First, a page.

March 18, 2014

JAMES TARANTO: A Celeb Is Not a Cause: The kids are all right. ObamaCare’s not so hot.

Obama’s 2008 campaign scarcely deserves to be called a “cause.” It was more a cult of personality. “His entire political persona is an ingeniously crafted human cipher, a man without race, ideology, geographic allegiances, or, indeed, sharp edges of any kind,” observed Rolling Stone’s Matt Taibbi in 2007. “As far as political positioning goes, his strategy seems to be to appear as a sort of ideological Universalist, one who spends a great deal of rhetorical energy showing that he recognizes the validity of all points of view.”

His slogans were vapid even by the standards of political sloganeering: “Yes, we can.” “Hope and change.” “We are the ones we’ve been waiting for.” He was often called a “rock star”–a celeb, not a cause. It’s as if the Beatles came to America in 1964 to run for president rather than to sell records, and got elected on slogans like “Let it be,” “Please please me” and “I want to hold your hand.” Half a century later, the Beatles’ tunes have an enduring appeal to their once-youthful, now-elderly fans. Had they been forced to face the exigencies of governing, it’s unlikely a Lennon-McCartney administration would be remembered much more fondly than Johnson-Humphrey is.

Obama might have made a serviceably good president had he proved to be administratively competent and ideologically modest instead of the other way around. His personality-based campaign of 2008 diverted attention from his ideological ambitiousness, which expressed itself most forcefully in the enactment of ObamaCare. But while “health-care reform” in the abstract can be characterized as having been a “cause,” what Americans, and especially young Americans, are rejecting now is something different: a product, one that is both shoddy and overpriced. . . .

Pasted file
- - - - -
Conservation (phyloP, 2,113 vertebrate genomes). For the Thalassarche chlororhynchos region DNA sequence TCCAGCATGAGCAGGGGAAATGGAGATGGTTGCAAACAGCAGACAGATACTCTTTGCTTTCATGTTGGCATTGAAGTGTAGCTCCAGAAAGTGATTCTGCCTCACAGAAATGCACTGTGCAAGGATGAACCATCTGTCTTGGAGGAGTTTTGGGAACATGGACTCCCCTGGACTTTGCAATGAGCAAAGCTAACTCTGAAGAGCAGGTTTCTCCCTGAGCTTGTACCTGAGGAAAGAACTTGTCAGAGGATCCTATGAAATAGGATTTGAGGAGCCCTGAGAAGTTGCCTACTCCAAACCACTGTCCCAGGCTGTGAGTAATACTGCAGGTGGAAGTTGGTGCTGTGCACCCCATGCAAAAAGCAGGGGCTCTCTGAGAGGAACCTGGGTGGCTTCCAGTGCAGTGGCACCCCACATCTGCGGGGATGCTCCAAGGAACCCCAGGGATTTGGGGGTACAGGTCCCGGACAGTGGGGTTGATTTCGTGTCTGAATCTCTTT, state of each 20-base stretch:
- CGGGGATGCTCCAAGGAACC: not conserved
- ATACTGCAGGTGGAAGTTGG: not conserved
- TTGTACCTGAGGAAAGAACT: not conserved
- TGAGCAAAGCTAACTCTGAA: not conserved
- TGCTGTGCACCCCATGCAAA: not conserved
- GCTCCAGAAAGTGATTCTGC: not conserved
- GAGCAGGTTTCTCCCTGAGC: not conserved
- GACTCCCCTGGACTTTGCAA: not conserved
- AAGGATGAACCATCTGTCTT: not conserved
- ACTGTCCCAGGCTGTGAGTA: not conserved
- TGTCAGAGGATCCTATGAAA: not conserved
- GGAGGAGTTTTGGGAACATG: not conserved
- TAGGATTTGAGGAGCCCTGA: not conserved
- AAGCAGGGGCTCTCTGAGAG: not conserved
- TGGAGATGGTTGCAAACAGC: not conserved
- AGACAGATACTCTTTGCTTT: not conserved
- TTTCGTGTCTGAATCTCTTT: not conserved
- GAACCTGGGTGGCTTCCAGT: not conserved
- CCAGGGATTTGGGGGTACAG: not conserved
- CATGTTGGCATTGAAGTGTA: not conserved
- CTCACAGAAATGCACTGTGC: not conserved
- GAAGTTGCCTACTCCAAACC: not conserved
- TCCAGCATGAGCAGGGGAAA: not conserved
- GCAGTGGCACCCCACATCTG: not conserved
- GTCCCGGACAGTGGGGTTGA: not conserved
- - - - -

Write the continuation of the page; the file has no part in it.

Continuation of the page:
Because ObamaCare prohibits insurance companies from charging different premiums according to sex, and because women tend to use more medical services than men–a disparity that is greatest among younger policyholders–the “gender averaged” premium increase is greater for young men than for young women.

That means young men are the most disadvantaged by ObamaCare’s price controls–and, as a corollary, that they are the group on which ObamaCare’s solvency is most dependent. And the hip Mainers think the way to appeal to them is with male nudity?

Obama supporters have a quaint faith in the power of marketing. They don’t seem to grasp that persuading people to vote for one politician over another–essentially a cost-free proposition–is a far smaller order than persuading them to purchase an expensive product, especially one that offers a poor value for their money.

Indeed.

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